I am always asked “what if?”  When my patients are seeking the pessimistic alternative to the situation at hand. I have also heard of patients being given ultimatums with a deadline on their time to life. I love it when they break those barriers and surpass the times “allocated”. I have not handled these questions or these situations well. I touch upon my need to provide the right answer when I am asked “what if that happens to me?” and “when will it happen to me?” My tendency is to avoid it, try not to answer it and tonight I wonder why I do that.

Our predictive power as oncologists is very limited. In 2013 I am faced with an enormous speed at which we are discovering newer more innovative therapies to help patients. I find it hard to counsel patients in the future when there is hope for cures and longevity. This is very new for me, exciting and frightening all at once.

How does it feel for my patient? Anxiety is one of the most difficult emotions to navigate. Failing to provide them with the answers they seek creates a conflict that is not readily resolved. Science needs to help us understand outcomes of how disease may manifest in an individual and how it acts. A lot of our therapies are geared towards attacking the cancer head on. Newer approaches are taking into account how we might be able to isolate different individuals based on the behavior of their bodies and discovering better predictors for response to a therapy. I would like to tell my patient “I’m recommending this therapy because you are the one who will benefit from it.” We are clearly not there, and a lot of work needs to be done to help us be better at guiding patients down the best path for the treatment of their disease.

Like a compass leading in a general direction without pointing to a specific street or alley, when asked “Well what if that does not work for me what then?” I simply say – we’ll take it day by day and cross that bridge when and if we get there.


2 thoughts on “Compass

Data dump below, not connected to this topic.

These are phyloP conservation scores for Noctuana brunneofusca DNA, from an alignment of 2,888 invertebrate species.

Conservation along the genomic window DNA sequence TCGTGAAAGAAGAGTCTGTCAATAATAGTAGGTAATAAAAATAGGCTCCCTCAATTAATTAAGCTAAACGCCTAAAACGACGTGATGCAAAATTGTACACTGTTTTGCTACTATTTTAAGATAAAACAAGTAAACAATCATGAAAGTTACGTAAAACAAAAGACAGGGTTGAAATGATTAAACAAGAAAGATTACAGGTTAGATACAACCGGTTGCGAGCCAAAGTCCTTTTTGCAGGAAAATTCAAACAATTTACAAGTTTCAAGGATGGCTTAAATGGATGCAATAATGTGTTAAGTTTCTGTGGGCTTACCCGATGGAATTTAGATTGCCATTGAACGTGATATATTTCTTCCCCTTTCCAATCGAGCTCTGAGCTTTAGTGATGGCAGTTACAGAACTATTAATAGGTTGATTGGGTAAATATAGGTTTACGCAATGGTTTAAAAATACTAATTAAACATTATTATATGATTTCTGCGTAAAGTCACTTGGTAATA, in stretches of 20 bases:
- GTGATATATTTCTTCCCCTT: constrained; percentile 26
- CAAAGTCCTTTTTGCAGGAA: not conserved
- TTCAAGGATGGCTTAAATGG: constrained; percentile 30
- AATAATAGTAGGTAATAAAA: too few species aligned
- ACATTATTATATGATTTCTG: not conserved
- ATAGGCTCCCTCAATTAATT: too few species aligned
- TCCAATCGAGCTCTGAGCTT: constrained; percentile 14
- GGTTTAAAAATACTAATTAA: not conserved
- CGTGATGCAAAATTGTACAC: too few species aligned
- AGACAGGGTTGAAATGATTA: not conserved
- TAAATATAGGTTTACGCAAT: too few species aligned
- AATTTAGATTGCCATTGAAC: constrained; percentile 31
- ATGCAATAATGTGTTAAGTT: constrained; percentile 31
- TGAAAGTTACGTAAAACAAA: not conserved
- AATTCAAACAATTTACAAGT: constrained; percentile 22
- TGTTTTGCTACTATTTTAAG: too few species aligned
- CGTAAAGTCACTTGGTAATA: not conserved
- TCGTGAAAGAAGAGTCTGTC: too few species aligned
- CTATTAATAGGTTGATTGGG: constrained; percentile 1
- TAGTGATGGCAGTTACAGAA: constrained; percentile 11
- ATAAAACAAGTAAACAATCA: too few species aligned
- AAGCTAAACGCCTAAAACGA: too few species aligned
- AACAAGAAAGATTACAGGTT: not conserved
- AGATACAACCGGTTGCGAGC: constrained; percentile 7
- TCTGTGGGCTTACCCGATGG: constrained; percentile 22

1. Mo,
    Sorry this comment is late..I love the fact that you are the kind of doctor that didn’t put a stamp of time on my life with this cancer. Yes we wait for everything when it comes to a diagnosis and treatment but in the end you are trying to do what is best for each patient. I appreciate that you try to get the right one to the right person. I feel what you offered me was for me. Thank you for being there for each person individually. You are a amazing doctor of science Mo… Never change…

  2. A Blessed Thanksgiving to you and yours, Dr. Mo!

    Though I am a layman, I fully understand the dilemma you are facing. From the layman oriented literature I do read I perceive such promise in stem cell advances and especially in the field of nano-technology in terms of curing cancers. I have NO doubt there will be a major break through and it may very well be in this decade.

    We remember the challenge AIDS presented in the beginning and the prospect of significant time passing before it could be controlled or eliminated. That has, blessedly, not been the case. Polio was the scourge of my childhood and I had an uncle, a wonderful person, who was severely disabled by the disease. Fortunately it left his amazing mind intact and we loved him and learned much from his gifts of wisdom. Another spent a productive life while confined to an iron lung and later to a portable breathing assist device.

    I have a friend who is a patient of yours. I often counsel her that, at this point TIME is the blessing we seek as there WILL be a cure; that it comes soon enough is our prayer.

    Your affirming counsel is a gift in itself and we so often hear how you have become her savior here on earth; bringing hope and healing into her life.

    This day we are thankful that all of us are here read the thoughts you share and that, as you so cautiously offer, there is so much real help just over the horizon it is hard not to offer promises that seem too good to be true. Blessings happen! Thanks be to God! And to God’s servants on earth. Thanks for sharing.

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